Nigeria is a country with a high Gross Domestic Product (GDP) compared to its colleague in the developing yard Bangladesh. Data revealed that with the high GDP, Nigeria harbors 4-time people living below the poverty line than Bangladesh. The reasons can be attributed to the country’s 56 percent income spend on food (highest in the world) as opposed to its counterpart with less than 40 percent. In Nigeria, approximately 60 percent live below the poverty line. In Bangladesh, however, that number is 24.3 percent indicating 55.3 percent likelihood to live below the poverty line in Nigeria compared to Bangladesh.
Source: Country Economy, 2018
Should appropriate financial knowledge (Literacy) solve this discrepancy considering:
- The current situation of education curriculum containing only 5% of studied courses about personal finance for non-business students and only 10% studied financial courses in business colleges.
- The literacy rate. In Nigeria, the literacy rate is 59.6%. In Bangladesh, it is 72.8% showing a 22.1 percent more likely to be literate in Bangladesh when compared to Nigeria.
- The Gross Domestic Product (GDP) of the two economies as shown in the figure below;
Source: Country Economy, 2018
Asides the high GDP in Nigeria compared to Bangladesh, above all others metric, Bangladesh is a better economy owning to Nigeria’s low level of Education and epileptic education structure; education which can increase the level of financial literacy is in shambles. It becomes imperative for the government of the country to devise actionable plans to improve its citizen’s financial literacy which will invariably repress consumption, at the same time, encourage saving and investment. This is based on the assumption that negative relationship exists between literacy level and consumption. In other words, the higher the financial literacy, the more informed the citizens financial decisions are, hence a moderate consumption. As such, it will be concluded upon that high level of is associated with low consumption level. More so, in a study conducted by Adriaan K. et al (2016)[i] to examine the impact of financial literacy on household consumption. It was found that financial literacy of man plays a large role and a higher financial literacy score of the women decreases consumption.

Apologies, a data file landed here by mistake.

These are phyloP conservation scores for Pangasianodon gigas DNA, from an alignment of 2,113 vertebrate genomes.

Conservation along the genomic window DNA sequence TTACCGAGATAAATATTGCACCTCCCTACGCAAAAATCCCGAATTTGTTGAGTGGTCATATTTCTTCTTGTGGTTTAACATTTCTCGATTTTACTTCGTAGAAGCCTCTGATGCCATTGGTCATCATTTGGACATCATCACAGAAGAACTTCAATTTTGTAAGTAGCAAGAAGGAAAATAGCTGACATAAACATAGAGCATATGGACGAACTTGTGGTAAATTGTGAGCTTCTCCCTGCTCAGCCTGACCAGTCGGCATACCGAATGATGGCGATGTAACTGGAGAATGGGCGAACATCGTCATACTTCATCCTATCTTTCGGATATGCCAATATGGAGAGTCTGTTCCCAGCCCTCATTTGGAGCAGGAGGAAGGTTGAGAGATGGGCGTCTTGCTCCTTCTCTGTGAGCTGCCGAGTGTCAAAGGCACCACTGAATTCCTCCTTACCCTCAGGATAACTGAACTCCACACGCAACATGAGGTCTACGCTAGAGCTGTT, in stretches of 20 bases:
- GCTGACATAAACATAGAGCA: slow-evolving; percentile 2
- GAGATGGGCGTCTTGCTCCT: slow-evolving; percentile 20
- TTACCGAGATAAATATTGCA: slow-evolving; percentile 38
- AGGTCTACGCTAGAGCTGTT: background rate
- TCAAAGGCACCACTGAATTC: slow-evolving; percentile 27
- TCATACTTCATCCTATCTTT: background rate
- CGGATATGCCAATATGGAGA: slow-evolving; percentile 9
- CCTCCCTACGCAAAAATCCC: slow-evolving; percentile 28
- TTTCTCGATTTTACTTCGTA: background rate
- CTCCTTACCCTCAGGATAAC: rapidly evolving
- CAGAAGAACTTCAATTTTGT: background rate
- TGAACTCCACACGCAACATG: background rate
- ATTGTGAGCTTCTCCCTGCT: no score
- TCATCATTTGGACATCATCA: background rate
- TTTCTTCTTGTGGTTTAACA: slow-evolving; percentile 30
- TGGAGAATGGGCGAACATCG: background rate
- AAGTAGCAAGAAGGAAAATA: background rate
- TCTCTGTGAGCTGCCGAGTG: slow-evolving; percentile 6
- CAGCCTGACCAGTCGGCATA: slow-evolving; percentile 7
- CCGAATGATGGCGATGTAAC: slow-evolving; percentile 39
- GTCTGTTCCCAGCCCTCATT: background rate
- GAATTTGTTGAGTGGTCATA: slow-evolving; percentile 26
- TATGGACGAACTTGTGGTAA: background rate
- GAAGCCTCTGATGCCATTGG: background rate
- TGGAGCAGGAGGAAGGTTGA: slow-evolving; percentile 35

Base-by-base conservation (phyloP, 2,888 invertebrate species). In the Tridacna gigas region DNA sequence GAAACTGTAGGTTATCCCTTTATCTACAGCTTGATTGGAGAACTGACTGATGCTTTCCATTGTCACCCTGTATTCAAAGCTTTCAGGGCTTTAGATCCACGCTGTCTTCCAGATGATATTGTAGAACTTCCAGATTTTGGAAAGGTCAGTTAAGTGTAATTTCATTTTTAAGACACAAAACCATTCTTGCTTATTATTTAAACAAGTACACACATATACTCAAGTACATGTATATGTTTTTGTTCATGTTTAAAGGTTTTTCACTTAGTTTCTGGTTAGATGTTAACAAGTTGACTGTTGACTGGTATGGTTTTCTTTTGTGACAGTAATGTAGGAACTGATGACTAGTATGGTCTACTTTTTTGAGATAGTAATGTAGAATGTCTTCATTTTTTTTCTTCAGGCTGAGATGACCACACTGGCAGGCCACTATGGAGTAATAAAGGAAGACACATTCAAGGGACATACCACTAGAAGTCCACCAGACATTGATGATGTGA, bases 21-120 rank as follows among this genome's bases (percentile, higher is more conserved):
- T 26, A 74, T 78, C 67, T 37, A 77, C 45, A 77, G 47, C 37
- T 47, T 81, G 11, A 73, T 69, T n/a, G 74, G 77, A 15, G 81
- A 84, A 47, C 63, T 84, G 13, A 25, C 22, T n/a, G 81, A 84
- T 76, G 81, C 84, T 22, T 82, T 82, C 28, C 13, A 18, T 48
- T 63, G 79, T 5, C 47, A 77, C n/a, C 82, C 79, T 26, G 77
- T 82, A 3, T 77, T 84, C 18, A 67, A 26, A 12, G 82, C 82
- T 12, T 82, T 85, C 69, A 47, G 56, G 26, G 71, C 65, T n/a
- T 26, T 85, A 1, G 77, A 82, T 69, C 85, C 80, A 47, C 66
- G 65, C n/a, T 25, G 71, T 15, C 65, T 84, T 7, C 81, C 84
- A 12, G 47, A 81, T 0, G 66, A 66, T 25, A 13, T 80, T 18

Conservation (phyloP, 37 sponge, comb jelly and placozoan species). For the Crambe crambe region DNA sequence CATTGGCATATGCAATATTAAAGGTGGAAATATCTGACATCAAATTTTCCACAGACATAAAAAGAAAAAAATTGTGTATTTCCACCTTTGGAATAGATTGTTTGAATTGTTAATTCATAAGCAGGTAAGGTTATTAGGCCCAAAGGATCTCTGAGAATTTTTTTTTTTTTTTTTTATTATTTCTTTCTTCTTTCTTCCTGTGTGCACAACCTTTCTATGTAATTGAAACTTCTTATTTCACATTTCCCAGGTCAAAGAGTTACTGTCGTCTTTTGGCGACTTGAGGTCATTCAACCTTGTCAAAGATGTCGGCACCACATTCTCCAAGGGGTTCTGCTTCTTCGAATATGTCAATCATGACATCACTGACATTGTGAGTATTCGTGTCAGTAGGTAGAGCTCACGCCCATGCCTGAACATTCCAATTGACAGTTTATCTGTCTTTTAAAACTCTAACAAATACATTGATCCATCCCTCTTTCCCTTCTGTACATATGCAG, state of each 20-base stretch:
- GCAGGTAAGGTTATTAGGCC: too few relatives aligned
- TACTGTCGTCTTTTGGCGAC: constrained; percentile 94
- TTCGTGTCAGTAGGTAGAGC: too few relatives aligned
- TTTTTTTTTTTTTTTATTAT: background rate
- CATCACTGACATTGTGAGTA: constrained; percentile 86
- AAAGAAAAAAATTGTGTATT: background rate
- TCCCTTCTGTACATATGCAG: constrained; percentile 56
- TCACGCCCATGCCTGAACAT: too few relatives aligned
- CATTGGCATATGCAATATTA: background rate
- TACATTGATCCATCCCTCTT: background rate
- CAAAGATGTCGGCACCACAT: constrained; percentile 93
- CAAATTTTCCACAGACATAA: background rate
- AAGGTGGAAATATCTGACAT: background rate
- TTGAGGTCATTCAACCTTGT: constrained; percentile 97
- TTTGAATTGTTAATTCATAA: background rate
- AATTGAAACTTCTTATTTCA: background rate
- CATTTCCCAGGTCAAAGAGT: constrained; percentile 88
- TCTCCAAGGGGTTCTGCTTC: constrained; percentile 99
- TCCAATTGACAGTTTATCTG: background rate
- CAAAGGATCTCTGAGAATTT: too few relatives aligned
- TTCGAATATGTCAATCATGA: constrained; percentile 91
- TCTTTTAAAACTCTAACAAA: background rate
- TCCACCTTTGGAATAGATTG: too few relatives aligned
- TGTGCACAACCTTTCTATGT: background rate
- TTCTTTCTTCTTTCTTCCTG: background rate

What is Financial Literacy
In simple terms, it is a skill that helps people to make financial decisions effectively. It ensures having the required and appropriate knowledge, skills, and confidence to make responsible financial decisions. Research has found a positive relationship between financial literacy and financial decisions. Putting that into context, a high level of financial literacy translates better financial decisions and its low level equate poor financial decisions in which the latter is attributable to the current situation of the giant of Africa.
Contextually, the position of literature on elucidating a better understanding of financial literacy defines “knowledge as an understanding of personal and broader financial matters; skills as the ability to apply that financial knowledge in everyday life; confidence as having the self-assurance to make important decisions and responsible financial decisions as to the ability of individuals to use the knowledge, skills, and confidence they have gained to make choices appropriate to their own circumstances”. It gives the twin benefit of protecting from financial frauds as well as planning for financially secured future.
A poor or low financial literacy is often influenced by family background as found by Lusardi(2008) who claimed that 41 percent of required knowledge for better financial decisions usually comes from parenting and home advice. As such, family wealth accumulation lined in the league of factors affecting individual financial decisions. Others factors attributed to poor financial decisions include Education, household income, financial responsibility, and place of residence. The low level of financial literacy has affected and can be attributed to the slow pace with which Nigerians have adopted financial services in rural and urban areas.
The APEX Bank of Nigeria, Central Bank of Nigeria (The Bank), has released as part of its mandate to improve the level of financial literacy in the country. The bank in a statement stated that:
“An important mandate of the Bank is the promotion of a sound financial system in Nigeria. A key aspect of this function is the entrenchment of effective consumer protection regime that not only protects the rights of consumers but also engenders public confidence in the financial system. Furthermore, the bank added a commitment in 2011 referred to as the MAYA DECLARATION, to reduce the number of financially excluded Nigerians from 46.3 percent in 2010 to 20 percent by the year 2020”.
The current exclusion rate in 2018 was about 36.8 percent according to a recent report by Enhancing Financial Innovation and Access (EfinA, 2018). To ensure the fulfillment of this obligation.